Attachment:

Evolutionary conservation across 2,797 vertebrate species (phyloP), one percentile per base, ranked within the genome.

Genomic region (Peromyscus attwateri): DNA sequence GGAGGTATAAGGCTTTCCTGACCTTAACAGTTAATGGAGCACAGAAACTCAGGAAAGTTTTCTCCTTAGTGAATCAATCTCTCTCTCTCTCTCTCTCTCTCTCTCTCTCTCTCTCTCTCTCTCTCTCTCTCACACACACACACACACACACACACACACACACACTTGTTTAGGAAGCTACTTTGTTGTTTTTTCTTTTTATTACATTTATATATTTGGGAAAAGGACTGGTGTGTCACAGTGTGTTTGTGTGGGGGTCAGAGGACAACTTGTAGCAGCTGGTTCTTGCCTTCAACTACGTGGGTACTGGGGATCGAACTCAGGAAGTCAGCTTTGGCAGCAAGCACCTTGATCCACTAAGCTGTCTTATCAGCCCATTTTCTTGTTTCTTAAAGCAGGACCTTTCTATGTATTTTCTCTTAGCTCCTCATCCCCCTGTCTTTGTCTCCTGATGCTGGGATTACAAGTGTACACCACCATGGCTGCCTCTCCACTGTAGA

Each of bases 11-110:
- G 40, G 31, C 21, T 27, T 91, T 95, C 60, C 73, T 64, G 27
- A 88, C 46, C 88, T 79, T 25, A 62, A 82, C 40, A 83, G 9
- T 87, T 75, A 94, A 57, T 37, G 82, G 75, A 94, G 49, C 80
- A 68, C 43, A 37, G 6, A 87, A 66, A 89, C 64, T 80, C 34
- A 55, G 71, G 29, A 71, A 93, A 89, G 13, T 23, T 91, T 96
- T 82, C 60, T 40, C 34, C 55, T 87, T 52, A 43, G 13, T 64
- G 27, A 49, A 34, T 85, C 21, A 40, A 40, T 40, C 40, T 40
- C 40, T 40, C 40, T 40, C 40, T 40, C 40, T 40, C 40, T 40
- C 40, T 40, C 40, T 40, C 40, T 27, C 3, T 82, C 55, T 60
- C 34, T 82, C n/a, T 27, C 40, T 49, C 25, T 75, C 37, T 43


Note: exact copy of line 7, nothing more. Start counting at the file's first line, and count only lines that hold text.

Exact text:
- A 68, C 43, A 37, G 6, A 87, A 66, A 89, C 64, T 80, C 34